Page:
Preparing for the storm
Digitally Lit #246 – 5/16/2020
Hi all, welcome to issue #246 of Digitally Literate.
I also helped post the following:
- Trauma informed teaching during COVID-19: What the virus has taken from us and how we get it back – Kathleen Pennyway on how to center students’ needs, and help them deal with traumas such as violence, home instability, and poverty.
- Beyond teachers as healers: Teachers, students, and reciprocal care in traumatic times – Elizabeth Dutro on the need to consider trauma in our classrooms as teachers, students, and families face the emotional, financial, and physical devastations and anxieties of COVID-19.
- Finding your literacy sweet spot – Salena Davis on how we can help students with these literacy challenges as they navigate their own trauma.
When teachers use strategies tailored to children who have experienced trauma, all students reap the emotional and academic benefits.
Cathy Davidson detailing the key mindset as we begin to think about learning environments in the fall.
We need to be human first, professor second. We need to design as humans for humans in a global crisis. We need to design our courses with the awareness of pain, dislocation, uncertainty, and trauma now central to all our lives. It’s a lot to ask. It is the one and only essential as we design our courses for this disrupted fall.
Robin DeRosa on the need to be guided by a consistent, mission-aligned framework as we move from coping to planning for the fall and beyond.
What is missing from most of the remote teaching contingency planning is a framework for helping the people inside institutions understand and make decisions about pedagogy from inside the pandemic’s evolving reality. Pedagogy is not an ancillary or optional part of conversations about remote teaching. Pedagogy is the category that describes how we teach. For that reason, whether we foreground it or not, pedagogy is a key part of how our learners understand and assess their experience at our institutions during this crisis.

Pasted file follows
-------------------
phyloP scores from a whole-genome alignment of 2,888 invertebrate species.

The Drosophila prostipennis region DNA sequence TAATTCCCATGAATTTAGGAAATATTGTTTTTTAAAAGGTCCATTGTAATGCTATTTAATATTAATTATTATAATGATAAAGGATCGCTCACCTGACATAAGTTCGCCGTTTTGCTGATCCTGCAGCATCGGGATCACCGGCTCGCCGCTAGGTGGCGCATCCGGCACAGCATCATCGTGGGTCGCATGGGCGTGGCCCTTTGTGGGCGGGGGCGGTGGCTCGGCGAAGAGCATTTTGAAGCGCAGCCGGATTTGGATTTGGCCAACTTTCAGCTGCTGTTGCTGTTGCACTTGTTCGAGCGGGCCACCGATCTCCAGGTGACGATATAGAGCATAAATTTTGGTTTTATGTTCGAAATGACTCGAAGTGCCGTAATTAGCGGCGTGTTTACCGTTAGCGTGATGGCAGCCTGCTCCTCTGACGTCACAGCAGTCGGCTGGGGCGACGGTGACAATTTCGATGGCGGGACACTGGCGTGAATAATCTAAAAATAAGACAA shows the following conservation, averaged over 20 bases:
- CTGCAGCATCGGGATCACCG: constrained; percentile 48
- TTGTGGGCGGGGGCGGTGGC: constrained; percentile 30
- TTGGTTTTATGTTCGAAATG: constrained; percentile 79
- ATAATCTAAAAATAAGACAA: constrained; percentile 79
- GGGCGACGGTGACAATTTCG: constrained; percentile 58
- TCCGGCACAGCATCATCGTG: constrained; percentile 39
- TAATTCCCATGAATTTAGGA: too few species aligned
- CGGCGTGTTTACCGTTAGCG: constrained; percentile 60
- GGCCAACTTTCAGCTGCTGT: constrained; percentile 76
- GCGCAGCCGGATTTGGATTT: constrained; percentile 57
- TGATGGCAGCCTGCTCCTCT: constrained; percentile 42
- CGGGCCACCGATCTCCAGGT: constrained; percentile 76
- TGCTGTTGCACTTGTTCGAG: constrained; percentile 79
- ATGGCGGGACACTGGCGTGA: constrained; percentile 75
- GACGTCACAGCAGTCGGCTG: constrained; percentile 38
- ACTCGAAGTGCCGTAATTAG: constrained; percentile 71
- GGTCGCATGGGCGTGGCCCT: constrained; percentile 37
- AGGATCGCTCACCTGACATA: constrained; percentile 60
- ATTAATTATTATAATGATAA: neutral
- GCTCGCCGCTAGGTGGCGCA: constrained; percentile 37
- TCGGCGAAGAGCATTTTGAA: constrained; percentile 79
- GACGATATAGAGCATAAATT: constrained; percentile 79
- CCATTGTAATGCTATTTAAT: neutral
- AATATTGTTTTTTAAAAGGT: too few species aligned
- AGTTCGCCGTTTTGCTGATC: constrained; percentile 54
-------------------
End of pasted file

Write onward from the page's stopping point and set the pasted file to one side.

As you begin to make plans to go back out in public…or ease social distancing…please read this.
This is especially helpful for those that sit on taskforces developing plans to move to F2F in the fall.
A look at the coming/current economic fallout.
Universities are forfeiting room and board fees, lucrative spring sports seasons and the elective surgeries at teaching hospitals that balance their budgets. Many — if not all — colleges and universities will probably have to nix the fall semester. Across the country, it’s easy to imagine that the nation’s 4,000 colleges and universities might require a $200 billion bailout just to finish out the calendar year.
Sarah Lambert and Laura Czerniewicz guest edited a special themed issue on open education and social justice.
While open education has traditionally been about increasing access, it has become clear that removing barriers is complex and that “participatory parity” as the aim of socially just education needs a nuanced examination.
These strategies are not meant to take the place of deeper learning. That kind of learning is generally better when done with a mix of asynchronous and synchronous conversations and discussions.
These are not Zoom-specific…it’s just what most of you are using. 🙂
Anything that’s human is mentionable, and anything that is mentionable can be more manageable. When we can talk about our feelings, they become less overwhelming, less upsetting, and less scary. The people we trust with that important talk can help us know that we are not alone.
Digitally Literate is a weekly review of the news, notes, tips, and tricks from the week that resonated with me.
When Will This Be Over? Sesame Workshop’s Tips For Parenting During A Pandemic can help.